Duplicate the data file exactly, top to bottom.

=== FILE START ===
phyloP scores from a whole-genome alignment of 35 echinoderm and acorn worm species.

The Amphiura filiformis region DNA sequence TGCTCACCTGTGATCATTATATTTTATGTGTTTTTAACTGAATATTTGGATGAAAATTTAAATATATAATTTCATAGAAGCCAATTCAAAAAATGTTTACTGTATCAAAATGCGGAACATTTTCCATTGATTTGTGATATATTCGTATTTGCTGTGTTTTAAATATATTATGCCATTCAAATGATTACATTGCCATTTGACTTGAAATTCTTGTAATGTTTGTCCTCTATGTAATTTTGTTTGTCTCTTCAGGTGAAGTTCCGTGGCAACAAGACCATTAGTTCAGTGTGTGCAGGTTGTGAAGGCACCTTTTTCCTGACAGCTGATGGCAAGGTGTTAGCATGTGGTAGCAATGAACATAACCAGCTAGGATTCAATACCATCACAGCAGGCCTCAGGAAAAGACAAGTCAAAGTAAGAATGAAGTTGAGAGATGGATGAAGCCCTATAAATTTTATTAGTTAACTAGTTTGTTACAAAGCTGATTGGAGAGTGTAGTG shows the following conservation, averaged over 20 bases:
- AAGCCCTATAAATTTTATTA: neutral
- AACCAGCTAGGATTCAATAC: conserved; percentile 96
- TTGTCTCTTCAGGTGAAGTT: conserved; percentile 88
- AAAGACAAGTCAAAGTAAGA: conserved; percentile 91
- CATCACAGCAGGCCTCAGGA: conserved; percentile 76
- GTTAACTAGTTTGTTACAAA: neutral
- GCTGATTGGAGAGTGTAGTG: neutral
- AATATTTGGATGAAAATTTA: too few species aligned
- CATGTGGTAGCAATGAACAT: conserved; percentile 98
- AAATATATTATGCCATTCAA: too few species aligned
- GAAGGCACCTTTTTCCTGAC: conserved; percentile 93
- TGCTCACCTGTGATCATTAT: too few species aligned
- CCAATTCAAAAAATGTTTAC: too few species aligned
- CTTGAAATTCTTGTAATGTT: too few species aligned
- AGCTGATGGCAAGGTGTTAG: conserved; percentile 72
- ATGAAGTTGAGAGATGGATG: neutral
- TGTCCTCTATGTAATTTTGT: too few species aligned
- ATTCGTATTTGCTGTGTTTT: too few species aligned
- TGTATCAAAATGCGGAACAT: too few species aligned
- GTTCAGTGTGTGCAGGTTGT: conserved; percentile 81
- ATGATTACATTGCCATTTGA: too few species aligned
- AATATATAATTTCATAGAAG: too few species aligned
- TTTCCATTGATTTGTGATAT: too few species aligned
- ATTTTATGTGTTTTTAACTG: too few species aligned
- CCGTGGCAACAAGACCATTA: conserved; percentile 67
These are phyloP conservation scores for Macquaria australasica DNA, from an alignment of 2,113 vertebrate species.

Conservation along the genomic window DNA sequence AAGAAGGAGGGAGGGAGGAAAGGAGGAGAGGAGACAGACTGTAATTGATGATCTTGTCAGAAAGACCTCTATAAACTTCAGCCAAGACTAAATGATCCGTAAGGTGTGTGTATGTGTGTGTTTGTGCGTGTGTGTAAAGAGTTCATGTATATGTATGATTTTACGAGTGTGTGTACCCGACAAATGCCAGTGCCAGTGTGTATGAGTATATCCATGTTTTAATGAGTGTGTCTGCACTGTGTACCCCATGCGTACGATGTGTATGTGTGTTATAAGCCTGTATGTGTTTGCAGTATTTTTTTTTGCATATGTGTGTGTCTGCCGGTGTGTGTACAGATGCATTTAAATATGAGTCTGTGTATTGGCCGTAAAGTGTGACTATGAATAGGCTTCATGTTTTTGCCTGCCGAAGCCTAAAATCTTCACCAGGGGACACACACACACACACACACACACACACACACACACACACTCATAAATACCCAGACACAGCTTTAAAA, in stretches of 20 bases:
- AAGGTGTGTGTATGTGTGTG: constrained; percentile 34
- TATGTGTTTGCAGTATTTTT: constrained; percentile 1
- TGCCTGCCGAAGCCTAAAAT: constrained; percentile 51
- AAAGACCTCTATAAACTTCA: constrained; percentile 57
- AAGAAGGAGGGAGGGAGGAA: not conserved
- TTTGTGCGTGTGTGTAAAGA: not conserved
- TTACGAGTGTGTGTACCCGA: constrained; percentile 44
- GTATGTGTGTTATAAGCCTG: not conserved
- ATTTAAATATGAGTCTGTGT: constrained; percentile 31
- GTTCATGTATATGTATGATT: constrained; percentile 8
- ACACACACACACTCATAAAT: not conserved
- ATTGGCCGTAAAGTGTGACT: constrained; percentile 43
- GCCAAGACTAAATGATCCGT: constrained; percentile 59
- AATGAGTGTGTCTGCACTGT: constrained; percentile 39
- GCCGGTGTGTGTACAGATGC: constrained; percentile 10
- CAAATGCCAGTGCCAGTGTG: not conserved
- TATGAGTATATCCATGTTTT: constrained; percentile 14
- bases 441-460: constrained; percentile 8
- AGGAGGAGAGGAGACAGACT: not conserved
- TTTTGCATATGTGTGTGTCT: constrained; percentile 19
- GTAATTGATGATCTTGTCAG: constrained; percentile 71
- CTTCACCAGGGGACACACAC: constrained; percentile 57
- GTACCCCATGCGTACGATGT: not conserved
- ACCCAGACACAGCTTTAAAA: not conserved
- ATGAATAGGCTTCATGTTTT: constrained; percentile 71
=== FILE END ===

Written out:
phyloP scores from a whole-genome alignment of 35 echinoderm and acorn worm species.

The Amphiura filiformis region DNA sequence TGCTCACCTGTGATCATTATATTTTATGTGTTTTTAACTGAATATTTGGATGAAAATTTAAATATATAATTTCATAGAAGCCAATTCAAAAAATGTTTACTGTATCAAAATGCGGAACATTTTCCATTGATTTGTGATATATTCGTATTTGCTGTGTTTTAAATATATTATGCCATTCAAATGATTACATTGCCATTTGACTTGAAATTCTTGTAATGTTTGTCCTCTATGTAATTTTGTTTGTCTCTTCAGGTGAAGTTCCGTGGCAACAAGACCATTAGTTCAGTGTGTGCAGGTTGTGAAGGCACCTTTTTCCTGACAGCTGATGGCAAGGTGTTAGCATGTGGTAGCAATGAACATAACCAGCTAGGATTCAATACCATCACAGCAGGCCTCAGGAAAAGACAAGTCAAAGTAAGAATGAAGTTGAGAGATGGATGAAGCCCTATAAATTTTATTAGTTAACTAGTTTGTTACAAAGCTGATTGGAGAGTGTAGTG shows the following conservation, averaged over 20 bases:
- AAGCCCTATAAATTTTATTA: neutral
- AACCAGCTAGGATTCAATAC: conserved; percentile 96
- TTGTCTCTTCAGGTGAAGTT: conserved; percentile 88
- AAAGACAAGTCAAAGTAAGA: conserved; percentile 91
- CATCACAGCAGGCCTCAGGA: conserved; percentile 76
- GTTAACTAGTTTGTTACAAA: neutral
- GCTGATTGGAGAGTGTAGTG: neutral
- AATATTTGGATGAAAATTTA: too few species aligned
- CATGTGGTAGCAATGAACAT: conserved; percentile 98
- AAATATATTATGCCATTCAA: too few species aligned
- GAAGGCACCTTTTTCCTGAC: conserved; percentile 93
- TGCTCACCTGTGATCATTAT: too few species aligned
- CCAATTCAAAAAATGTTTAC: too few species aligned
- CTTGAAATTCTTGTAATGTT: too few species aligned
- AGCTGATGGCAAGGTGTTAG: conserved; percentile 72
- ATGAAGTTGAGAGATGGATG: neutral
- TGTCCTCTATGTAATTTTGT: too few species aligned
- ATTCGTATTTGCTGTGTTTT: too few species aligned
- TGTATCAAAATGCGGAACAT: too few species aligned
- GTTCAGTGTGTGCAGGTTGT: conserved; percentile 81
- ATGATTACATTGCCATTTGA: too few species aligned
- AATATATAATTTCATAGAAG: too few species aligned
- TTTCCATTGATTTGTGATAT: too few species aligned
- ATTTTATGTGTTTTTAACTG: too few species aligned
- CCGTGGCAACAAGACCATTA: conserved; percentile 67
These are phyloP conservation scores for Macquaria australasica DNA, from an alignment of 2,113 vertebrate species.

Conservation along the genomic window DNA sequence AAGAAGGAGGGAGGGAGGAAAGGAGGAGAGGAGACAGACTGTAATTGATGATCTTGTCAGAAAGACCTCTATAAACTTCAGCCAAGACTAAATGATCCGTAAGGTGTGTGTATGTGTGTGTTTGTGCGTGTGTGTAAAGAGTTCATGTATATGTATGATTTTACGAGTGTGTGTACCCGACAAATGCCAGTGCCAGTGTGTATGAGTATATCCATGTTTTAATGAGTGTGTCTGCACTGTGTACCCCATGCGTACGATGTGTATGTGTGTTATAAGCCTGTATGTGTTTGCAGTATTTTTTTTTGCATATGTGTGTGTCTGCCGGTGTGTGTACAGATGCATTTAAATATGAGTCTGTGTATTGGCCGTAAAGTGTGACTATGAATAGGCTTCATGTTTTTGCCTGCCGAAGCCTAAAATCTTCACCAGGGGACACACACACACACACACACACACACACACACACACACACTCATAAATACCCAGACACAGCTTTAAAA, in stretches of 20 bases:
- AAGGTGTGTGTATGTGTGTG: constrained; percentile 34
- TATGTGTTTGCAGTATTTTT: constrained; percentile 1
- TGCCTGCCGAAGCCTAAAAT: constrained; percentile 51
- AAAGACCTCTATAAACTTCA: constrained; percentile 57
- AAGAAGGAGGGAGGGAGGAA: not conserved
- TTTGTGCGTGTGTGTAAAGA: not conserved
- TTACGAGTGTGTGTACCCGA: constrained; percentile 44
- GTATGTGTGTTATAAGCCTG: not conserved
- ATTTAAATATGAGTCTGTGT: constrained; percentile 31
- GTTCATGTATATGTATGATT: constrained; percentile 8
- ACACACACACACTCATAAAT: not conserved
- ATTGGCCGTAAAGTGTGACT: constrained; percentile 43
- GCCAAGACTAAATGATCCGT: constrained; percentile 59
- AATGAGTGTGTCTGCACTGT: constrained; percentile 39
- GCCGGTGTGTGTACAGATGC: constrained; percentile 10
- CAAATGCCAGTGCCAGTGTG: not conserved
- TATGAGTATATCCATGTTTT: constrained; percentile 14
- bases 441-460: constrained; percentile 8
- AGGAGGAGAGGAGACAGACT: not conserved
- TTTTGCATATGTGTGTGTCT: constrained; percentile 19
- GTAATTGATGATCTTGTCAG: constrained; percentile 71
- CTTCACCAGGGGACACACAC: constrained; percentile 57
- GTACCCCATGCGTACGATGT: not conserved
- ACCCAGACACAGCTTTAAAA: not conserved
- ATGAATAGGCTTCATGTTTT: constrained; percentile 71